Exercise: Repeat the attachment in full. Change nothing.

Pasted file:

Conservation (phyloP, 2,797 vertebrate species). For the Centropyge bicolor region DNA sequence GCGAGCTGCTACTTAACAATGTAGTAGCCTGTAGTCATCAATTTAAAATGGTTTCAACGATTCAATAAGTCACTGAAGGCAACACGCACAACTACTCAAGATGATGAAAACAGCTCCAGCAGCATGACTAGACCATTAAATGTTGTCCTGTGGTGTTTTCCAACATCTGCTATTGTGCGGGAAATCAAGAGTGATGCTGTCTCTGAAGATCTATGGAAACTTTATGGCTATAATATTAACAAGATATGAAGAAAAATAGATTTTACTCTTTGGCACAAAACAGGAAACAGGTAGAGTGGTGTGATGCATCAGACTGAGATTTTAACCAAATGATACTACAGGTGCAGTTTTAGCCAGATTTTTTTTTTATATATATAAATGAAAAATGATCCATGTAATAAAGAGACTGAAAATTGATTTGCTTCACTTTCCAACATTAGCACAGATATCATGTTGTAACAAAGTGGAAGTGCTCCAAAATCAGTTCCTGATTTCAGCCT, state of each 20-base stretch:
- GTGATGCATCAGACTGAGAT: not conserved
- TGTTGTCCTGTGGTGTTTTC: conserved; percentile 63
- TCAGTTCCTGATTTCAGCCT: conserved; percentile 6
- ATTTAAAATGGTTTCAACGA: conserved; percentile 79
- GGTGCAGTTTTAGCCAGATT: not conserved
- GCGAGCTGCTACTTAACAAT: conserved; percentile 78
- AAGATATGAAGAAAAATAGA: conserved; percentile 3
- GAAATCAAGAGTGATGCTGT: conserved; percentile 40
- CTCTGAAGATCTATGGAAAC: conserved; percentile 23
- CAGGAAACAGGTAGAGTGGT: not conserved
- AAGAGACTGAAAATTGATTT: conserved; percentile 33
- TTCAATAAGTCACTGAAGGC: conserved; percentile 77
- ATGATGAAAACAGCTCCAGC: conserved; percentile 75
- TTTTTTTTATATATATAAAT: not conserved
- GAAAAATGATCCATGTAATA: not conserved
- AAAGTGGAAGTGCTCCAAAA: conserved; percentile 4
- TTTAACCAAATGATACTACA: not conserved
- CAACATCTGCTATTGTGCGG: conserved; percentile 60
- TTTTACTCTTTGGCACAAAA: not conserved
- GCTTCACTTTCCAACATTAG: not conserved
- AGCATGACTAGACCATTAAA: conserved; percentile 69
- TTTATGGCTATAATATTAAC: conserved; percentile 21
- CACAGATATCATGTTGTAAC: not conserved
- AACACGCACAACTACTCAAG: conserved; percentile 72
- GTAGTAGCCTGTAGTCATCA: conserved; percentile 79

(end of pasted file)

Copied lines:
Conservation (phyloP, 2,797 vertebrate species). For the Centropyge bicolor region DNA sequence GCGAGCTGCTACTTAACAATGTAGTAGCCTGTAGTCATCAATTTAAAATGGTTTCAACGATTCAATAAGTCACTGAAGGCAACACGCACAACTACTCAAGATGATGAAAACAGCTCCAGCAGCATGACTAGACCATTAAATGTTGTCCTGTGGTGTTTTCCAACATCTGCTATTGTGCGGGAAATCAAGAGTGATGCTGTCTCTGAAGATCTATGGAAACTTTATGGCTATAATATTAACAAGATATGAAGAAAAATAGATTTTACTCTTTGGCACAAAACAGGAAACAGGTAGAGTGGTGTGATGCATCAGACTGAGATTTTAACCAAATGATACTACAGGTGCAGTTTTAGCCAGATTTTTTTTTTATATATATAAATGAAAAATGATCCATGTAATAAAGAGACTGAAAATTGATTTGCTTCACTTTCCAACATTAGCACAGATATCATGTTGTAACAAAGTGGAAGTGCTCCAAAATCAGTTCCTGATTTCAGCCT, state of each 20-base stretch:
- GTGATGCATCAGACTGAGAT: not conserved
- TGTTGTCCTGTGGTGTTTTC: conserved; percentile 63
- TCAGTTCCTGATTTCAGCCT: conserved; percentile 6
- ATTTAAAATGGTTTCAACGA: conserved; percentile 79
- GGTGCAGTTTTAGCCAGATT: not conserved
- GCGAGCTGCTACTTAACAAT: conserved; percentile 78
- AAGATATGAAGAAAAATAGA: conserved; percentile 3
- GAAATCAAGAGTGATGCTGT: conserved; percentile 40
- CTCTGAAGATCTATGGAAAC: conserved; percentile 23
- CAGGAAACAGGTAGAGTGGT: not conserved
- AAGAGACTGAAAATTGATTT: conserved; percentile 33
- TTCAATAAGTCACTGAAGGC: conserved; percentile 77
- ATGATGAAAACAGCTCCAGC: conserved; percentile 75
- TTTTTTTTATATATATAAAT: not conserved
- GAAAAATGATCCATGTAATA: not conserved
- AAAGTGGAAGTGCTCCAAAA: conserved; percentile 4
- TTTAACCAAATGATACTACA: not conserved
- CAACATCTGCTATTGTGCGG: conserved; percentile 60
- TTTTACTCTTTGGCACAAAA: not conserved
- GCTTCACTTTCCAACATTAG: not conserved
- AGCATGACTAGACCATTAAA: conserved; percentile 69
- TTTATGGCTATAATATTAAC: conserved; percentile 21
- CACAGATATCATGTTGTAAC: not conserved
- AACACGCACAACTACTCAAG: conserved; percentile 72
- GTAGTAGCCTGTAGTCATCA: conserved; percentile 79